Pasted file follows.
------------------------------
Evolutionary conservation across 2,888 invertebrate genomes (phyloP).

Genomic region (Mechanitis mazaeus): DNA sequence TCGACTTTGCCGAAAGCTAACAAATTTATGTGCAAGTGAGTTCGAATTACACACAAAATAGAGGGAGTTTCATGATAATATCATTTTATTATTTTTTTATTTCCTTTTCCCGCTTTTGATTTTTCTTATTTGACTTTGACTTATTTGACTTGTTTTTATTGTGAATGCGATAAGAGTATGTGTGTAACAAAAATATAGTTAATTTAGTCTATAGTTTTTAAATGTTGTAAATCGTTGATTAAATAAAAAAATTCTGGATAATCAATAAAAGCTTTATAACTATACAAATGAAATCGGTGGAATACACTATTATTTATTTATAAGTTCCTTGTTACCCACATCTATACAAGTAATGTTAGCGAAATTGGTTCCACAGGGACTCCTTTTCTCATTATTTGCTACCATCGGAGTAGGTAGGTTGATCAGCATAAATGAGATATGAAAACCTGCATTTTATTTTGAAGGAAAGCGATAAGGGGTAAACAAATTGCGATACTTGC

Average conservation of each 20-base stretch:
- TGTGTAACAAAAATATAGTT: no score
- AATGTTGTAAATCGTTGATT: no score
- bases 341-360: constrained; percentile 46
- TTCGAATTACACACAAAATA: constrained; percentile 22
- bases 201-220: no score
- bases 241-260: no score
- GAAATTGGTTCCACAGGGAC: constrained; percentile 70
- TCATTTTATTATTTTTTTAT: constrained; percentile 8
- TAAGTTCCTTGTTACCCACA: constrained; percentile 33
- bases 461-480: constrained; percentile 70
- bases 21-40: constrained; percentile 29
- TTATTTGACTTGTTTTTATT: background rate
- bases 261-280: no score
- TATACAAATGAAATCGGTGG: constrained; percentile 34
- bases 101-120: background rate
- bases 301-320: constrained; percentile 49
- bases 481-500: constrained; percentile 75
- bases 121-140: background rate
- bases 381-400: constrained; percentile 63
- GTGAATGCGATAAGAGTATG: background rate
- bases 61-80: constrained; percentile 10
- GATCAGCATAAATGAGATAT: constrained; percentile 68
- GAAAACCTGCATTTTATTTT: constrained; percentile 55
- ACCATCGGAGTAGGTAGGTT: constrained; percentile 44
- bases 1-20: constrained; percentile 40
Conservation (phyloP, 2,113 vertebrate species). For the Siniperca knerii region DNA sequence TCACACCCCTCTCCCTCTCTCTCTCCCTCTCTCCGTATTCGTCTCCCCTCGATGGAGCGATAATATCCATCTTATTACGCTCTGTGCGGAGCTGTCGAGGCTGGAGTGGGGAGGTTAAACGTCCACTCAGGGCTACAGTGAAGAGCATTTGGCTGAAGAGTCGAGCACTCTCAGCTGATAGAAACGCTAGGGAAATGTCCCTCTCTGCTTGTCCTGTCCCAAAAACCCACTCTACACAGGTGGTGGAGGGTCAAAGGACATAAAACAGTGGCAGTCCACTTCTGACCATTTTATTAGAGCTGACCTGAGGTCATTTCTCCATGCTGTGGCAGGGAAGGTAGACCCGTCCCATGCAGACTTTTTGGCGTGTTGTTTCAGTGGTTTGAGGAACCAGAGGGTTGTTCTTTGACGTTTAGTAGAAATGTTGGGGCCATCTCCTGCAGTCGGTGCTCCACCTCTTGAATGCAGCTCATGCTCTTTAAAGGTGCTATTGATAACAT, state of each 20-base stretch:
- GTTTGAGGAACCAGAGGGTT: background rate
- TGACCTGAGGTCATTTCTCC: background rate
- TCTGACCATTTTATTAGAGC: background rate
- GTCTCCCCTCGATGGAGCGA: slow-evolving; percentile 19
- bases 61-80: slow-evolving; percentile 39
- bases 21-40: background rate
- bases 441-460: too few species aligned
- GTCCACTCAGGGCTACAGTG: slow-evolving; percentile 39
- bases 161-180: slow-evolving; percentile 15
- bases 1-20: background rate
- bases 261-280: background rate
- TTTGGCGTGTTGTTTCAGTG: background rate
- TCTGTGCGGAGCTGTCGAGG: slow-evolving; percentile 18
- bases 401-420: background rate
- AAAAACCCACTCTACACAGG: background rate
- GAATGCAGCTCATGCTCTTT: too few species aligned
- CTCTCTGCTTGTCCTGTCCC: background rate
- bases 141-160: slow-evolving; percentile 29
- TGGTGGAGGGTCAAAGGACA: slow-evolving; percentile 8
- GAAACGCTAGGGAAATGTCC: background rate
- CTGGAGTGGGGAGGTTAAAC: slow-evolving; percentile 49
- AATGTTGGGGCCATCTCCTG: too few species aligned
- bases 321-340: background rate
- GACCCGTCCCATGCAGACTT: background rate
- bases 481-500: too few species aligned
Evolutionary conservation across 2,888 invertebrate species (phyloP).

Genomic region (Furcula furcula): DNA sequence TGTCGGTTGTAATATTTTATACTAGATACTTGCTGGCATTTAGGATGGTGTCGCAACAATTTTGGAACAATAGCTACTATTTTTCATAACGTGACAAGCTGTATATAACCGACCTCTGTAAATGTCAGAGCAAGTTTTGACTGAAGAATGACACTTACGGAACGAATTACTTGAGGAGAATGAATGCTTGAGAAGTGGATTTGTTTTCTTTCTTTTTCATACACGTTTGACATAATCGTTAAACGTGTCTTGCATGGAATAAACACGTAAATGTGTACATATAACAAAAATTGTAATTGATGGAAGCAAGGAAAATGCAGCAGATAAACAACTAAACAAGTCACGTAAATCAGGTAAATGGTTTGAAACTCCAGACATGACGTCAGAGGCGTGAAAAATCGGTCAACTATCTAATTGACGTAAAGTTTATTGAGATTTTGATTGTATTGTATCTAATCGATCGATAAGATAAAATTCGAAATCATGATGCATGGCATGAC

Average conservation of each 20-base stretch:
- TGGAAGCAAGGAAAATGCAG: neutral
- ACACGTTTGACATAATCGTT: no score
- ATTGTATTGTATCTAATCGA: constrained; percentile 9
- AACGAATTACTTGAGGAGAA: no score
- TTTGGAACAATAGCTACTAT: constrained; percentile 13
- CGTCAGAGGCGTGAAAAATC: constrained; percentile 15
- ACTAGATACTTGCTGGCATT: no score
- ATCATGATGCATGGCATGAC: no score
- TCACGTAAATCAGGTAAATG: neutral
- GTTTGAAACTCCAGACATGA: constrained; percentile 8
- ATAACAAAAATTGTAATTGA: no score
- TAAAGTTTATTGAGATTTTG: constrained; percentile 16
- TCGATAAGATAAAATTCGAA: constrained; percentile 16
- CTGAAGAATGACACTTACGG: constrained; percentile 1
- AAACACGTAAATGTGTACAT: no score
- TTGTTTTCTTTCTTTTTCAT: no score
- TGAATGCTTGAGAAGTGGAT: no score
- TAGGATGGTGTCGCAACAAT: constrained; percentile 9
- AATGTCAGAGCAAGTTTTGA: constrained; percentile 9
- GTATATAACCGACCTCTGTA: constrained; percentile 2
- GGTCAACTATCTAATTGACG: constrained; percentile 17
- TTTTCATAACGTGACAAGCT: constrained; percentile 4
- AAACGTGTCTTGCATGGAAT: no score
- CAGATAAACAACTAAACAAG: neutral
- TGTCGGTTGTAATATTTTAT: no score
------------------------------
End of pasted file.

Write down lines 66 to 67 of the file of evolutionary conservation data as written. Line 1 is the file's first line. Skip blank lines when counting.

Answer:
- TCACGTAAATCAGGTAAATG: neutral
- GTTTGAAACTCCAGACATGA: constrained; percentile 8